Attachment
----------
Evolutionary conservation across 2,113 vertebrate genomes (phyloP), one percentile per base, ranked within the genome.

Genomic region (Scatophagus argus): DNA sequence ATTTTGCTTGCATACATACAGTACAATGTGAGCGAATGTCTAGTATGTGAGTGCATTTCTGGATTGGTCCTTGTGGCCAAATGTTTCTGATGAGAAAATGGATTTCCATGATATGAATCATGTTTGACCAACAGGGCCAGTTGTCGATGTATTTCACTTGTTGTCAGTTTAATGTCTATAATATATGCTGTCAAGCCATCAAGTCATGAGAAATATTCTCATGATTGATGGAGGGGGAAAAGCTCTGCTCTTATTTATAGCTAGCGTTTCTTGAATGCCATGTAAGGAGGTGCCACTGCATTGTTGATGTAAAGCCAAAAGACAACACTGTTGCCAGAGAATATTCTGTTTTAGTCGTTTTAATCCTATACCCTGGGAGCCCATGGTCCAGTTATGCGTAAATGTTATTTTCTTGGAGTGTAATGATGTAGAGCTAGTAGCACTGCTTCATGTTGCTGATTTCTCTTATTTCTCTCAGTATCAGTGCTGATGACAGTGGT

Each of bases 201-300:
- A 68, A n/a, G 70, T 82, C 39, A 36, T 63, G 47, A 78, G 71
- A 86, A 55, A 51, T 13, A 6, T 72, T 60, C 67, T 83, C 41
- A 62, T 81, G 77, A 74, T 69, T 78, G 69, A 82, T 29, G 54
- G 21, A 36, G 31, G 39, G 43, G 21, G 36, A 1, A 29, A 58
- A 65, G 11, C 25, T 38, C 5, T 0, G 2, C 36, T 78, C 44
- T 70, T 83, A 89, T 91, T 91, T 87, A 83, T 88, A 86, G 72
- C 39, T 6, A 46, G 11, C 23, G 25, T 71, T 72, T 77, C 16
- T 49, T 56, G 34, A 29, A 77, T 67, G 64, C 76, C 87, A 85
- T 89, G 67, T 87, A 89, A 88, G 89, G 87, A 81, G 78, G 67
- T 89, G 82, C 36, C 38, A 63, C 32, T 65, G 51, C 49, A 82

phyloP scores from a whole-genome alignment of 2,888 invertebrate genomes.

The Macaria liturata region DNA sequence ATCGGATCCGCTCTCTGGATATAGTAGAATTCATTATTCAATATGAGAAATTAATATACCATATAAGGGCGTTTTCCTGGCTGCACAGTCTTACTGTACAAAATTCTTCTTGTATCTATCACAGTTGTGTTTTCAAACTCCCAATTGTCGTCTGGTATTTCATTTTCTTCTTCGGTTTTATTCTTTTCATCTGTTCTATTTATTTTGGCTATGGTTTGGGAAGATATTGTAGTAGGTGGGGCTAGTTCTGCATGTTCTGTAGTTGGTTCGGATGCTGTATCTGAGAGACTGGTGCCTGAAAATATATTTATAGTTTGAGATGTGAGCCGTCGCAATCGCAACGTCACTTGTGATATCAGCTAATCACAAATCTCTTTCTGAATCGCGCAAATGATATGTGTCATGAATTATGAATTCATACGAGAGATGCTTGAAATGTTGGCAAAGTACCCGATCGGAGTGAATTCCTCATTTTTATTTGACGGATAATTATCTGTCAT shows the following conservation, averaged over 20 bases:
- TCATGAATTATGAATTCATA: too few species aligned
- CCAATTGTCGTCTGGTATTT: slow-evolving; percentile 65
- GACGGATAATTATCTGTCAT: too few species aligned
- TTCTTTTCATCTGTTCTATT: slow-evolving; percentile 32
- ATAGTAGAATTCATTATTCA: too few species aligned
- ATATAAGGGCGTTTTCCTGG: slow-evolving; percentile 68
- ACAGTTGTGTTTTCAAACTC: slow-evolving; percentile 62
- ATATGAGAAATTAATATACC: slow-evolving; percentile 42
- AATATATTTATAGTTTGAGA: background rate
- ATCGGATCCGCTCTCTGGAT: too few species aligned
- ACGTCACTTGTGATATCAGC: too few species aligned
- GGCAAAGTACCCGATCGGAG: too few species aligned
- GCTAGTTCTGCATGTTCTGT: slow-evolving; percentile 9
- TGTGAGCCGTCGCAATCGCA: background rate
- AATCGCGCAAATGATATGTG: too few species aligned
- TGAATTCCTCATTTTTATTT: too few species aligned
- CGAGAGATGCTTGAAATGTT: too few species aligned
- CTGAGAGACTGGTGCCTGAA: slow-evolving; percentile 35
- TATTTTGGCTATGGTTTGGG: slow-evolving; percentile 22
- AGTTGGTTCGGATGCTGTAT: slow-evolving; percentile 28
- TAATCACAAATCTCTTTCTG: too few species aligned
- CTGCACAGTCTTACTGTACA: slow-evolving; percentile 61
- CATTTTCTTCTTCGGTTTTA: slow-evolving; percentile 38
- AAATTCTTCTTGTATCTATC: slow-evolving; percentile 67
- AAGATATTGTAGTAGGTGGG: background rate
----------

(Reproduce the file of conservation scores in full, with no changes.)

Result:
Evolutionary conservation across 2,113 vertebrate genomes (phyloP), one percentile per base, ranked within the genome.

Genomic region (Scatophagus argus): DNA sequence ATTTTGCTTGCATACATACAGTACAATGTGAGCGAATGTCTAGTATGTGAGTGCATTTCTGGATTGGTCCTTGTGGCCAAATGTTTCTGATGAGAAAATGGATTTCCATGATATGAATCATGTTTGACCAACAGGGCCAGTTGTCGATGTATTTCACTTGTTGTCAGTTTAATGTCTATAATATATGCTGTCAAGCCATCAAGTCATGAGAAATATTCTCATGATTGATGGAGGGGGAAAAGCTCTGCTCTTATTTATAGCTAGCGTTTCTTGAATGCCATGTAAGGAGGTGCCACTGCATTGTTGATGTAAAGCCAAAAGACAACACTGTTGCCAGAGAATATTCTGTTTTAGTCGTTTTAATCCTATACCCTGGGAGCCCATGGTCCAGTTATGCGTAAATGTTATTTTCTTGGAGTGTAATGATGTAGAGCTAGTAGCACTGCTTCATGTTGCTGATTTCTCTTATTTCTCTCAGTATCAGTGCTGATGACAGTGGT

Each of bases 201-300:
- A 68, A n/a, G 70, T 82, C 39, A 36, T 63, G 47, A 78, G 71
- A 86, A 55, A 51, T 13, A 6, T 72, T 60, C 67, T 83, C 41
- A 62, T 81, G 77, A 74, T 69, T 78, G 69, A 82, T 29, G 54
- G 21, A 36, G 31, G 39, G 43, G 21, G 36, A 1, A 29, A 58
- A 65, G 11, C 25, T 38, C 5, T 0, G 2, C 36, T 78, C 44
- T 70, T 83, A 89, T 91, T 91, T 87, A 83, T 88, A 86, G 72
- C 39, T 6, A 46, G 11, C 23, G 25, T 71, T 72, T 77, C 16
- T 49, T 56, G 34, A 29, A 77, T 67, G 64, C 76, C 87, A 85
- T 89, G 67, T 87, A 89, A 88, G 89, G 87, A 81, G 78, G 67
- T 89, G 82, C 36, C 38, A 63, C 32, T 65, G 51, C 49, A 82

phyloP scores from a whole-genome alignment of 2,888 invertebrate genomes.

The Macaria liturata region DNA sequence ATCGGATCCGCTCTCTGGATATAGTAGAATTCATTATTCAATATGAGAAATTAATATACCATATAAGGGCGTTTTCCTGGCTGCACAGTCTTACTGTACAAAATTCTTCTTGTATCTATCACAGTTGTGTTTTCAAACTCCCAATTGTCGTCTGGTATTTCATTTTCTTCTTCGGTTTTATTCTTTTCATCTGTTCTATTTATTTTGGCTATGGTTTGGGAAGATATTGTAGTAGGTGGGGCTAGTTCTGCATGTTCTGTAGTTGGTTCGGATGCTGTATCTGAGAGACTGGTGCCTGAAAATATATTTATAGTTTGAGATGTGAGCCGTCGCAATCGCAACGTCACTTGTGATATCAGCTAATCACAAATCTCTTTCTGAATCGCGCAAATGATATGTGTCATGAATTATGAATTCATACGAGAGATGCTTGAAATGTTGGCAAAGTACCCGATCGGAGTGAATTCCTCATTTTTATTTGACGGATAATTATCTGTCAT shows the following conservation, averaged over 20 bases:
- TCATGAATTATGAATTCATA: too few species aligned
- CCAATTGTCGTCTGGTATTT: slow-evolving; percentile 65
- GACGGATAATTATCTGTCAT: too few species aligned
- TTCTTTTCATCTGTTCTATT: slow-evolving; percentile 32
- ATAGTAGAATTCATTATTCA: too few species aligned
- ATATAAGGGCGTTTTCCTGG: slow-evolving; percentile 68
- ACAGTTGTGTTTTCAAACTC: slow-evolving; percentile 62
- ATATGAGAAATTAATATACC: slow-evolving; percentile 42
- AATATATTTATAGTTTGAGA: background rate
- ATCGGATCCGCTCTCTGGAT: too few species aligned
- ACGTCACTTGTGATATCAGC: too few species aligned
- GGCAAAGTACCCGATCGGAG: too few species aligned
- GCTAGTTCTGCATGTTCTGT: slow-evolving; percentile 9
- TGTGAGCCGTCGCAATCGCA: background rate
- AATCGCGCAAATGATATGTG: too few species aligned
- TGAATTCCTCATTTTTATTT: too few species aligned
- CGAGAGATGCTTGAAATGTT: too few species aligned
- CTGAGAGACTGGTGCCTGAA: slow-evolving; percentile 35
- TATTTTGGCTATGGTTTGGG: slow-evolving; percentile 22
- AGTTGGTTCGGATGCTGTAT: slow-evolving; percentile 28
- TAATCACAAATCTCTTTCTG: too few species aligned
- CTGCACAGTCTTACTGTACA: slow-evolving; percentile 61
- CATTTTCTTCTTCGGTTTTA: slow-evolving; percentile 38
- AAATTCTTCTTGTATCTATC: slow-evolving; percentile 67
- AAGATATTGTAGTAGGTGGG: background rate